Girl Reading a Letter at an Open Window, one of Vermeer’s best-known and loved paintings, is getting a facelift and once it’s complete there will be an old addition new to everyone today. After 250 years in hiding, a nude cupid figure is being revealed thanks to painstakingly tedious restorative work.
The figure was covered up years after Vermeer’s death and only rediscovered about 40 years ago. However, when researchers first saw the figure through the layers of paint concealing it thanks to x-ray technologies, they assumed the cupid was covered up by Vermeer. In recent years, though, researchers realized that the cupid might be a part of the painting as an image within an image. They discovered that, without a doubt, the figure was painted by Vermeer and covered up decades later. The colour used to paint over the figure was slightly darker than the rest of the wall to compensate for the varnish used by Vermeer, which, overtime, had darkened. ‘There was even a layer of dirt above the original varnish on the Cupid, showing the painting had been in its original state for decades,’ said Uta Neidhardt, senior conservator at the Gemäldegalerie in Dresden.
The painting, which was completed in 1657, is one of only 35 confirmed paintings by Vermeer. It has been a part of Dresden’s municipal collection for more than 275 years and is known for its contemplative, subdued tones. As for the painting of the cupid within Girl Reading a Letter at an Open Window, thanks to a 1676 inventory of his possessions by his widow, scholars believe it to have been a real painting that was part of Vermeer’s belongings. Vermeer had a knack for painting other paintings into his works to offer insight to the scenario. In the case of Girl Reading a Letter at an Open Window, the painting of the cupid is ‘the only clue suggesting a love story,’ said Neidhardt. ‘The elements of disguise and concealment play a less dominant role in this early work by Vermeer than the composition whose background was changed by another hand led us to believe.’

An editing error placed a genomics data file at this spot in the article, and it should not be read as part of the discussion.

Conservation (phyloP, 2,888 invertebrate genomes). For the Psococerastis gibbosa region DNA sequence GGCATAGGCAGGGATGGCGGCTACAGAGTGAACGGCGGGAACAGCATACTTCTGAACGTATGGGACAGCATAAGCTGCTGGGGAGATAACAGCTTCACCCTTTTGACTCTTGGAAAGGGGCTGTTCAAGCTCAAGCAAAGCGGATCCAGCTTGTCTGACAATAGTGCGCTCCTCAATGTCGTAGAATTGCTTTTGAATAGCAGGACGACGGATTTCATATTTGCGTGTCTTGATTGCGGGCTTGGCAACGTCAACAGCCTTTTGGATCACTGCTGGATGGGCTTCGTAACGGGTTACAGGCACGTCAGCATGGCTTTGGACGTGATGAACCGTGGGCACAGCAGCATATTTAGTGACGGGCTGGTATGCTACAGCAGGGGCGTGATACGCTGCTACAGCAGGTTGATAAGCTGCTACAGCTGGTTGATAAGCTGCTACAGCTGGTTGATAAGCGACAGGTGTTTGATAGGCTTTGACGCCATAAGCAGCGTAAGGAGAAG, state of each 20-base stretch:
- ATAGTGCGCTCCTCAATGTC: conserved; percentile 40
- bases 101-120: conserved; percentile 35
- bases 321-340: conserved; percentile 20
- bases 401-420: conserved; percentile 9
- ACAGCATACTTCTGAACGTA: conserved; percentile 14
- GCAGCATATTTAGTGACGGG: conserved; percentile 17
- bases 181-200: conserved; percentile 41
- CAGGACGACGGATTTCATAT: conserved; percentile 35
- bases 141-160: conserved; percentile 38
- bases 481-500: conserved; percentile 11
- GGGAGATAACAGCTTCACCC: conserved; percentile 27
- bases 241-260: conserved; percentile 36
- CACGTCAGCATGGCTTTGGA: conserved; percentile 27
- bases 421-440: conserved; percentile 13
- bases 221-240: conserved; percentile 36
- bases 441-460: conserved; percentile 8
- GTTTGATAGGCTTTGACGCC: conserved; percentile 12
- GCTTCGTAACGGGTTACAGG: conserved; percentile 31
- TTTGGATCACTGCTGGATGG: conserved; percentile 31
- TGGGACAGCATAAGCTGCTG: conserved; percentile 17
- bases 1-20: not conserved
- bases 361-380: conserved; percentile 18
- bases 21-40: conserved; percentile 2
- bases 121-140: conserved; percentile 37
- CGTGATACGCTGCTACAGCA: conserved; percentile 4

In 2018, it was decided that the overpainting would be removed to reveal the painting in the way that Vermeer intended. That decision came after Christoph Schölzel, a painting restorer in Dresden, began working on the painting to hopefully remove a yellowing layer of varnish. While working on the painting, it went through a number of lab tests at the Dresden Academy of Fine Arts and x-ray fluorescence examinations with assistance from the Rijksmuseum. That was when it was definitely decided that the cupid was original to the work. Schölzel, with a panel of experts advising the process, is now working to remove the added paint layer with a microscope and scalpel. The work is far from over at this point, and may take as much as another year to complete. However, the painting in its current state went on view at the Gemäldegalerie Alte Meister im Semperbau in Dresden on May 8th and will be on display until June 16th.
‘This is the most sensational experience of my career,’ continued Neidhardt. ‘It makes it a different painting.’